They are all outstanding and we're lucky to have them.

All TA office hours are in Annenberg 104. Knock on the window if you don't have building access after hours, and/or ask the instructor to give you access. If you're not sure who the TA is, just ask!

TA office hours are as follows:

Collaboration policy

Please read this page for the CS 11 C track collaboration policy.

Writing your assignments

The best way to write your assignments is using a VirtualBox virtual machine (VM) pre-loaded with all the course software. Instructions on how to do this are linked from the course home page.

Submitting assignments

Assignments are to be submitted through csman. If you haven't got a csman account, one will be created for you. Grades and comments will be submitted to csman, and you'll be notified by email when your assignments have been graded.

Redoing assignments

We will deduct marks for a variety of reasons, including (but not restricted to) any of the following:

In general, any serious problem will result in a grade of 1 or lower. Less serious problems (e.g. poor formatting) may only result in a grade of 2, but you may want to try to bring this up to a 3. To this end, you are allowed to redo your assignments. The redo system works as follows. You will be assigned a grade based on what the assignment is worth without redos. Once you have received your initial grade, you have one week to submit a redo (or more than one redo). Any redos received in the week after the initial grading will be graded; after that, the last grade is the final grade for that assignment. If your grader gets your redo back to you before the week is up and you still need to make changes, you may submit another redo.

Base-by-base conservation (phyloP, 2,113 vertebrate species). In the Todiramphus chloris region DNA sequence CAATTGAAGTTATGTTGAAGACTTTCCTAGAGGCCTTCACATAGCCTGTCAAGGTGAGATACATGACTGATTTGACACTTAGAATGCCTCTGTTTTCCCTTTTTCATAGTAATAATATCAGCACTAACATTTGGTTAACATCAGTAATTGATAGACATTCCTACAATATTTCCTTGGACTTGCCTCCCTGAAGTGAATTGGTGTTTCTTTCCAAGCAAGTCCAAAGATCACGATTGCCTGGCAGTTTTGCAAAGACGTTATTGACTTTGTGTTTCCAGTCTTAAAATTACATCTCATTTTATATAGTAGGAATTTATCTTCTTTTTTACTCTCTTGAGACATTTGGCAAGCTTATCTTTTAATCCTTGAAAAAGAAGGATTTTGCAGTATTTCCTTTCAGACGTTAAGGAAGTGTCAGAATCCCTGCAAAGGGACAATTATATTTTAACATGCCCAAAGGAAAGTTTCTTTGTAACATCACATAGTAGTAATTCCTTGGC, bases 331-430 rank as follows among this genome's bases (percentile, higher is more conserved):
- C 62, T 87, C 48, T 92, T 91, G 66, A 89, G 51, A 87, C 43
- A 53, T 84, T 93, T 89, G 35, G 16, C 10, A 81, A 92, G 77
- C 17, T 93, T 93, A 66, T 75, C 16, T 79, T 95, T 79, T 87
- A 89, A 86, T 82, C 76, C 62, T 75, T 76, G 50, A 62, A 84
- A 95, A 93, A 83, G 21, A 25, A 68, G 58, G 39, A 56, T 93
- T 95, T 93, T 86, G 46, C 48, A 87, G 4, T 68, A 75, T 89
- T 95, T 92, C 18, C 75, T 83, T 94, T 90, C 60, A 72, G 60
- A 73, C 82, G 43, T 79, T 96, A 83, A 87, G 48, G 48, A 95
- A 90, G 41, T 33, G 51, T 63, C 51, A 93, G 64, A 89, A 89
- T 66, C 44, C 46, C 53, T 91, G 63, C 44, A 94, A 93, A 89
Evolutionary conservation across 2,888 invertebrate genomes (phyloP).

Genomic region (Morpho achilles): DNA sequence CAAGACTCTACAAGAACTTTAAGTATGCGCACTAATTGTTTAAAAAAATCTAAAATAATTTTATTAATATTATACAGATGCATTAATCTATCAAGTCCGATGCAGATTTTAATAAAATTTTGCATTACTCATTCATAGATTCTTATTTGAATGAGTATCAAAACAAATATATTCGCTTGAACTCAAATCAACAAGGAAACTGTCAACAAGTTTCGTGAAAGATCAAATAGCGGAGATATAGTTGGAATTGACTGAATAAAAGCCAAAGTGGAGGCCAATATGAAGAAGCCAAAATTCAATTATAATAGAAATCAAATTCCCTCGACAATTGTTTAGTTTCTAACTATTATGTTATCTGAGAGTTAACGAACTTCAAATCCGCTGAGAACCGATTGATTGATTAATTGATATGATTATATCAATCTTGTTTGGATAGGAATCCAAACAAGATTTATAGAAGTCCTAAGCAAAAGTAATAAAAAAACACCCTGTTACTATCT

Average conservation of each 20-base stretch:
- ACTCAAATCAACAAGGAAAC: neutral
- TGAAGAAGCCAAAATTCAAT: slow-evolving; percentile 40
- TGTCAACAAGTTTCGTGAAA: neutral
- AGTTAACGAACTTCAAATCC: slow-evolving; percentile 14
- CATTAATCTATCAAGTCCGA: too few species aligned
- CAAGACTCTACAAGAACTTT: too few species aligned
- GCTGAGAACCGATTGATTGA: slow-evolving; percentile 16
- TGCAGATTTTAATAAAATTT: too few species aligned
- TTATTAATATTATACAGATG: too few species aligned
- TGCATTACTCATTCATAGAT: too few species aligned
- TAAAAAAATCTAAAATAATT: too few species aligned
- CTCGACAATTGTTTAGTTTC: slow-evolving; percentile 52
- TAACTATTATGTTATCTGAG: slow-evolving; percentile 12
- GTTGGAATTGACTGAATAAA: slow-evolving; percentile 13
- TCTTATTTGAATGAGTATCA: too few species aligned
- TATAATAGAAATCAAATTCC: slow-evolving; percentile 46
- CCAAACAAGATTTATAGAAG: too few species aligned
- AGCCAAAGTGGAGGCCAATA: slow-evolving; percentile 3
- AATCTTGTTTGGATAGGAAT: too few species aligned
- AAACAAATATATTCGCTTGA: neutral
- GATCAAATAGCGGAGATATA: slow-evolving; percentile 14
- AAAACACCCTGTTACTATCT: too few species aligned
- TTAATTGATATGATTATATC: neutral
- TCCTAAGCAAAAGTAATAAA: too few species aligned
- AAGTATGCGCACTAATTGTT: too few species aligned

How assignments are graded

We will email you back a copy of your code with in-line comments. Our comments will look like this:


Please don't write your own comments in this style (at least for the duration of this course). For style (code formatting) issues we will sometimes identify the problem via a tag that can be looked up in the c style guide. An example might be:

    /*** STYLE: [STMTS_ON_LINE] ***/
    i = 1; j = 2; k = 3;

which says to look in the style guide for the style violation called [STMTS_ON_LINE]. If you do that you'll see that we don't like to see more than one statement on a line. Poor code formatting is so common that this notation saves us a lot of work, as well as forces you to read the style guide. In addition, there is also a c style checking program which you will use to check the style of your code. This will give you instant feedback in a way that we can't, but it won't catch all style violations. In CS 11, we are very picky about code formatting, so please use the style checker; it'll save you a lot of time.

When we complain about something in your code, we expect you to fix it. Sometimes we'll say something like "this is OK, but a better way would be...". You should fix that too. Ignoring such comments will lead to an automatic redo. If you don't understand what we're asking you to do, email us or come to our office hours -- don't just ignore the comment and hope it'll go away. This applies even for style violations. We're usually fairly lenient about style checking for the first lab, but not after that.

Late adds

If you want to add the course, please fill out the survey on the course Moodle page first. We will be happy to add you as long as you have done this and it's before add day. However, realize that you will be responsible for late penalties on all assignments, even ones due before you added the class, so add sooner rather than later.


We welcome auditors. However, we will not grade assignments from auditors.